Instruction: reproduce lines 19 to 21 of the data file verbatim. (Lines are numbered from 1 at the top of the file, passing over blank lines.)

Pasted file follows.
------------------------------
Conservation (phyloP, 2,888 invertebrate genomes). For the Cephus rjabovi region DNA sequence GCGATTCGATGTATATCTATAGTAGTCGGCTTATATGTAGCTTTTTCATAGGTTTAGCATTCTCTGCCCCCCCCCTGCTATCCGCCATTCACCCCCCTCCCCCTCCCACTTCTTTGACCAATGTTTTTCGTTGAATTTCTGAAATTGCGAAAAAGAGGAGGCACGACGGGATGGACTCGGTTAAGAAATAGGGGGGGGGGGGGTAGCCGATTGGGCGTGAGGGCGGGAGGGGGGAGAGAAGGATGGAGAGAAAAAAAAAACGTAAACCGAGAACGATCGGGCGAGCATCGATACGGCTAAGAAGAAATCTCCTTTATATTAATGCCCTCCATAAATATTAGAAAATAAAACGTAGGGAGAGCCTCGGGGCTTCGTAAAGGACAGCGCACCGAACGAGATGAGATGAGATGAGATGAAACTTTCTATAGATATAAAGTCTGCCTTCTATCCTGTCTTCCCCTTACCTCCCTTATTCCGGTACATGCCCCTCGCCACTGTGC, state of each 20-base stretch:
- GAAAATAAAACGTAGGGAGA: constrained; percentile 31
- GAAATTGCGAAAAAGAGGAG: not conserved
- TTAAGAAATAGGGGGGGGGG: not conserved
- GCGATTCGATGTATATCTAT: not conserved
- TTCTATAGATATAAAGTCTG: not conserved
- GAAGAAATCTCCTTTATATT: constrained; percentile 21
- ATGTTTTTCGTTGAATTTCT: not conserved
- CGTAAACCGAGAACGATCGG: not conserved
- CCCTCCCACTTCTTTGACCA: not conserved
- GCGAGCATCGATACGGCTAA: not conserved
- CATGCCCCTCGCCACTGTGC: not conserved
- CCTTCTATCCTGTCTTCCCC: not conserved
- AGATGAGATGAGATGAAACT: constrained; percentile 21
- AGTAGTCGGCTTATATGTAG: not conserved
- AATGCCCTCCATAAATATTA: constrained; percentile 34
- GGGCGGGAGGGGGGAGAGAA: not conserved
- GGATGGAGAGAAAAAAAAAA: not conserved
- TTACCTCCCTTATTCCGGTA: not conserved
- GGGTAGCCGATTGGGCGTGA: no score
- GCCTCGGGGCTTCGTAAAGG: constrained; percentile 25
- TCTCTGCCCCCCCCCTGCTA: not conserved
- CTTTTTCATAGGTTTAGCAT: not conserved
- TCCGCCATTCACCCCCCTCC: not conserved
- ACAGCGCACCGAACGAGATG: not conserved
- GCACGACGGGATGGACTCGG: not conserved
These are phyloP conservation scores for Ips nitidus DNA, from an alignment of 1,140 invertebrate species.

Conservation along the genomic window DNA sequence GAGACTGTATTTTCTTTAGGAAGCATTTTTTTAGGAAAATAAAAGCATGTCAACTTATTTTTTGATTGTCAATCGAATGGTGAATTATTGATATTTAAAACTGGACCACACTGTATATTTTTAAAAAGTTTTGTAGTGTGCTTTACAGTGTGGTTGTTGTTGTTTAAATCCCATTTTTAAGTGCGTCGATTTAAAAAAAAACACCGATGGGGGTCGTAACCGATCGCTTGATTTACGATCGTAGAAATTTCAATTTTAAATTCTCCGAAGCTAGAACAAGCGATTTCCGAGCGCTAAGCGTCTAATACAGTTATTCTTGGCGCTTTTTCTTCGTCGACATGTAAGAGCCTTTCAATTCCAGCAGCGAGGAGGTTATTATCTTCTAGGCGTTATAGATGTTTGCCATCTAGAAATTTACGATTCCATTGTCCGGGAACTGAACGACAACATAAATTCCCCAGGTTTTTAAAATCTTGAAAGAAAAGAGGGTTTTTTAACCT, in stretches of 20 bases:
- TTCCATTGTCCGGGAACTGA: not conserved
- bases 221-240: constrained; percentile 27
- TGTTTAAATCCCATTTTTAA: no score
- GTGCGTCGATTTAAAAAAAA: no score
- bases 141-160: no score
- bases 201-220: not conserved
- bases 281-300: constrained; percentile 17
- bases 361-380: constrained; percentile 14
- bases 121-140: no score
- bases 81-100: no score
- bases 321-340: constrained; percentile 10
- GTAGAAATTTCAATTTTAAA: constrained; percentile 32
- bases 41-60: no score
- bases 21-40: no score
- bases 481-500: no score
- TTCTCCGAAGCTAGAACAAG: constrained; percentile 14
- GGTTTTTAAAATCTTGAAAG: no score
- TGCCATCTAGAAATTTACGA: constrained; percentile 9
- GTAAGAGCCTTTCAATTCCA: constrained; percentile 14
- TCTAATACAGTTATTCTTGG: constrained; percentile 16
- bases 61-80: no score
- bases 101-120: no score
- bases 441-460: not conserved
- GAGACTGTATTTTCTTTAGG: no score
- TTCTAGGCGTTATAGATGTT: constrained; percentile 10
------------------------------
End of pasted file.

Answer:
- TTACCTCCCTTATTCCGGTA: not conserved
- GGGTAGCCGATTGGGCGTGA: no score
- GCCTCGGGGCTTCGTAAAGG: constrained; percentile 25